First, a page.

“The drawing room, Harrison wrote, was designated the wife’s territory, yet remained a public space, as ‘the room into which “visitors are shown” – a room in which you can’t possibly settle down to think, because anyone may come in at any moment.’ The husband’s study, by contrast, was ‘a place inviolate, guarded by immemorial taboos’, where the man of the house ‘thinks, and learns, and knows’; there were, Harrison noted, ‘rarely two chairs’ in the room.”

If you know even a little about Virginia Woolf, then you know how her life ends and Square Haunting does not gloss over it. World War II brought a great depression over her spirit. With airplane bombers flying over her house, and the bombings of London and the English countryside, it appeared to Woolf that there was no end in sight. After writing farewell notes for her husband and her sister, she walked into a river and drowned herself. Do you know what I wish? I wish I could invent a Time Machine and travel back in time to tell Woolf to hang on for just a few more years. That Churchill, and the Allies, would bring the war to a victorious end. I wish I could have told Woolf that not only would we win the war, but that future generations would come to admire, study and seek inspiration from the stand that Britain would make against Nazi Germany.

The current global pandemic is probably the worst event my generation has experienced. I must remind myself that for pre-Baby Boomers, life was generally awful: famine, the flu pandemic of 1918, the Great Depression, the two World Wars… I could go on. Yet, these five ladies persevered through hardships and fought to make a living from their desired professions.

The women that dominate the pages of Square Haunting left me feeling inspired to continue working on my book and writing projects.

I’m glad I spent two months with these ladies. I thought about them as I went about my day. I thought about Sayers writing her detective fiction as I plotted my own fiction. I thought about Woolf worrying about the war as I pondered about our own economic and political troubles. And when I finished the book, even though I had tears streaming down my face, I felt a relief wash over me. Relieved that I honored them by reading about their lives and keeping their memories alive, but I also felt sad turning the last page because I was saying goodbye to my five ladies (as I privately began to call them).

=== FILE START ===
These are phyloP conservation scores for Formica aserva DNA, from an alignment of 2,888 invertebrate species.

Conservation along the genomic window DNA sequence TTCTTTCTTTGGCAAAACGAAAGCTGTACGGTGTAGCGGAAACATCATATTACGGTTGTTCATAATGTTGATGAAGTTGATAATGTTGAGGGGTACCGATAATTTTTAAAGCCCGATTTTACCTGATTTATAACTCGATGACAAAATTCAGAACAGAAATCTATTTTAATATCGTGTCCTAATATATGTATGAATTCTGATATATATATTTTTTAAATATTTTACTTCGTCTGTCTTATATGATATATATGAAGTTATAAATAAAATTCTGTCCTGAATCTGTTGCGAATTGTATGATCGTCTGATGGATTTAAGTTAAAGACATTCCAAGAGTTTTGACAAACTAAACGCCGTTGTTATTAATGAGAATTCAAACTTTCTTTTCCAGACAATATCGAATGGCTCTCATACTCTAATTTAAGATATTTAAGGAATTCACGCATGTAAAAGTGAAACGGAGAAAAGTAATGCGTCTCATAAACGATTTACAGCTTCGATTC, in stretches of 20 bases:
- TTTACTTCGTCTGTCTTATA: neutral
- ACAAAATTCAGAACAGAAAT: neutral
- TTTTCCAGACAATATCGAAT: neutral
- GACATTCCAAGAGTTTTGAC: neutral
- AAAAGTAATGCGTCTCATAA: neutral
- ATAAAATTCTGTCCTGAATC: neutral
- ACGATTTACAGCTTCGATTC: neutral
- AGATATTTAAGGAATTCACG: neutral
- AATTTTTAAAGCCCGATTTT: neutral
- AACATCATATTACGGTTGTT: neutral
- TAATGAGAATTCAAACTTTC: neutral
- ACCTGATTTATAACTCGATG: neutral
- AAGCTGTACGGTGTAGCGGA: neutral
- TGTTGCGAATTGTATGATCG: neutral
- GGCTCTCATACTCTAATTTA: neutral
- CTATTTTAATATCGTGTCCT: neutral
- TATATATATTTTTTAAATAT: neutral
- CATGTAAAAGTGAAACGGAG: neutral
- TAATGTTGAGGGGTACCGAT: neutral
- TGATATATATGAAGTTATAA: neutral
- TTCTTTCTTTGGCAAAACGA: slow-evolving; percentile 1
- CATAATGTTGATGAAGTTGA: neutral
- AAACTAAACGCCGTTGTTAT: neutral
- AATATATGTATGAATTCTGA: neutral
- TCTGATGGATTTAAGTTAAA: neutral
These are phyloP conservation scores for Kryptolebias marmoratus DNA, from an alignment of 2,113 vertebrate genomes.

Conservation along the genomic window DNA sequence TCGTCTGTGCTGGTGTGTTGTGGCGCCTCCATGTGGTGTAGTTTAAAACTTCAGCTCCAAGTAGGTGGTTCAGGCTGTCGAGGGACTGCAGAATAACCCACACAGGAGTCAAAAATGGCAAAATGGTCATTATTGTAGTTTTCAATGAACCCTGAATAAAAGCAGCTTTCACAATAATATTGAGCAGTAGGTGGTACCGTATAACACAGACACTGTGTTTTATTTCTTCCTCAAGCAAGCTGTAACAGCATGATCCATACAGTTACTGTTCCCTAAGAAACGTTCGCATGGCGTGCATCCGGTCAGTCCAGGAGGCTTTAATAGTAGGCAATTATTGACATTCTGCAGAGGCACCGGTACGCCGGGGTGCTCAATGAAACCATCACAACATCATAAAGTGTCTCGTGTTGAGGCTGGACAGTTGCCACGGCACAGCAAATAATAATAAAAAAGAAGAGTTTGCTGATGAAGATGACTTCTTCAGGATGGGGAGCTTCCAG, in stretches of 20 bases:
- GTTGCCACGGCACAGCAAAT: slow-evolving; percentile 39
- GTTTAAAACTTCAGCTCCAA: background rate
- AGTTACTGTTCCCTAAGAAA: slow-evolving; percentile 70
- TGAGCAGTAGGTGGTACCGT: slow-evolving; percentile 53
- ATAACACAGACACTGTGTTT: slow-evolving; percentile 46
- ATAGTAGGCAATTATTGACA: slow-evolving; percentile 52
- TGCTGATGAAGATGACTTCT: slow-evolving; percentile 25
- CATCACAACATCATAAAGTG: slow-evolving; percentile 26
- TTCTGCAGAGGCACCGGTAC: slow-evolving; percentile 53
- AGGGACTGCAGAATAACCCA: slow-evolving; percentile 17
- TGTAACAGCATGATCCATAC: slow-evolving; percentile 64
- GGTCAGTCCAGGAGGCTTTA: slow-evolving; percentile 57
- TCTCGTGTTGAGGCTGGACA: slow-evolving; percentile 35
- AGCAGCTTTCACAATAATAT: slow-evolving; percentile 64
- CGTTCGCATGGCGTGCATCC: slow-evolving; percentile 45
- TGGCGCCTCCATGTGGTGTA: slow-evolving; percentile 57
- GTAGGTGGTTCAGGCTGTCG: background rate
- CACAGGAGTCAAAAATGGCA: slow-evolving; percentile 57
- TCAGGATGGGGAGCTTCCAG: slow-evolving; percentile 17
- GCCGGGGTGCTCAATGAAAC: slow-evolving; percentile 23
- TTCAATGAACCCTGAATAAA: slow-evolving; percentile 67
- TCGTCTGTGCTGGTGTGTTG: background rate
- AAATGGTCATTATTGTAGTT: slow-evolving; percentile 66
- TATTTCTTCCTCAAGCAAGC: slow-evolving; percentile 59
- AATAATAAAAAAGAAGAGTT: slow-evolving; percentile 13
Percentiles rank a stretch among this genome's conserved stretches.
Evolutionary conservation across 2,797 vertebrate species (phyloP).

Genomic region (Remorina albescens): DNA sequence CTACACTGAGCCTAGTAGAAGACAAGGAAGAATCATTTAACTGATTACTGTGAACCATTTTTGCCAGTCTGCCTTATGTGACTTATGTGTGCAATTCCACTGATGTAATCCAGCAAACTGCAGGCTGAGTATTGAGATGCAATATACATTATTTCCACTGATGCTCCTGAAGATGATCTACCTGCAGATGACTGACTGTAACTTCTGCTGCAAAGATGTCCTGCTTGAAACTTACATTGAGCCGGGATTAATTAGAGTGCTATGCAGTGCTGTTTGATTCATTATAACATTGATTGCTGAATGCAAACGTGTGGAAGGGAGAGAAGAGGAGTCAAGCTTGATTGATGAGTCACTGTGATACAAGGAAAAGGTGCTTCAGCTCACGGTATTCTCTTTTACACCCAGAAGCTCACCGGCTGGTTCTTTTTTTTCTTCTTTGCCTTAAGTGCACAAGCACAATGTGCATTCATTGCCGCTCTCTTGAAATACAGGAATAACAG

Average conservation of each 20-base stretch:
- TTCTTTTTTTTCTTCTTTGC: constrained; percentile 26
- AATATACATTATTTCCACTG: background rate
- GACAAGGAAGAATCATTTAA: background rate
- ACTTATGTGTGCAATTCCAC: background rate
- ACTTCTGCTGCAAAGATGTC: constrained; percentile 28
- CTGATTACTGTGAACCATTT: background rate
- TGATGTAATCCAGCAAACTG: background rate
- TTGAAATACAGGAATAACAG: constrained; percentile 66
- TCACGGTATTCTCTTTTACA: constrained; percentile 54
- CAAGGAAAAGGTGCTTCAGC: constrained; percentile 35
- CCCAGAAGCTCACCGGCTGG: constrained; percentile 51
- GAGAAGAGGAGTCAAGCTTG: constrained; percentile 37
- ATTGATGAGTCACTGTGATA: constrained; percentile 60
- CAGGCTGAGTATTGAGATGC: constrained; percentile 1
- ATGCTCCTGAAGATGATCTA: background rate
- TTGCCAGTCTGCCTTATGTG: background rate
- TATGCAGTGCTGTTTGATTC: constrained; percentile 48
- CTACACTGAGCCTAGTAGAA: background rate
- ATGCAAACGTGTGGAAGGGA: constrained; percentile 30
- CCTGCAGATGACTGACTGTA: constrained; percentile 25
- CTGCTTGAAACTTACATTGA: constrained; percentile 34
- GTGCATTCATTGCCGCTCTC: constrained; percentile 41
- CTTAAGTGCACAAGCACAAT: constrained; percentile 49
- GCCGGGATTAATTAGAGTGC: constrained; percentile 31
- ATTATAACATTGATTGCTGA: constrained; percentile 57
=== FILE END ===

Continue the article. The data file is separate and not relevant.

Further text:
Have you read Square Haunting or any of the published works of these five women?

xoxo, Jane

Inside Jobs by Ben H. Winters

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Description:

Inside Jobs by Ben H. Winters

Three offbeat stories of crime and conundrum, set in the present moment, from The New York Times best-selling, Edgar Award-winning author of Underground Airlines and The Last Policeman.

Inside Jobs: Tales from a Time of Quarantine includes:

The Crimson Parrot
It’s not easy masterminding the crime of the century when your whole gang is working from home. A high-stakes tale of larceny, deception, and teleconferencing.

The Cape House
As the world shifts around them, two estranged brothers end up in their childhood home. But it’s the memories they unearth that will change them forever.

Stop Motion
With endless time on her hands, an apartment-bound young woman gets to all the hobbies she’s neglected—martial arts, playing the sax, photography…and solving a murder?

My thoughts

Normally, I’m not drawn to contemporary crime stories, but this collection of short stories is part of May’s free Audible Originals, so I thought I’d give it a listen.

The stories in Inside Jobs are set during the present-day Covid-19 pandemic. The title itself alludes to crime committed by those closest to you. When this nightmare first began, I told myself I would not read fiction about Covid-19. It’s just too soon for me. How could I possibly enjoy it? I mean, I still don’t read fiction about the September 11 terrorist attacks. I doubt I ever will.  But these three stories aren’t about Covid-19. Rather they are three cleverly constructed stories about people stuck at home. The pandemic acts as the reason for everyone being stuck. It worked well and didn’t cause me any stress.

The Crimson Parrot is a comical heist story. Imagine a gang of criminals attempting to commit a crime while stuck at home and via Zoom. There are arguments and misunderstandings. I laughed a lot.

The second story, The Cape House, is sad and intense. Two brothers reunite after the death of their father at their childhood home. Unfortunately one of the brothers is not mentally stable which causes further heartache. It was a depressing, but thought-provoking, story.

Stop Motion is a brilliant tale about a couple towards the end of their relationship. It had me at the edge of my seat because J.J, the ex-girlfriend, thinks she accidentally witnesses a crime. It was a charming story with very likable and relatable characters. The plot borrowed a little from the classic Hitchcock thriller, Rear Window.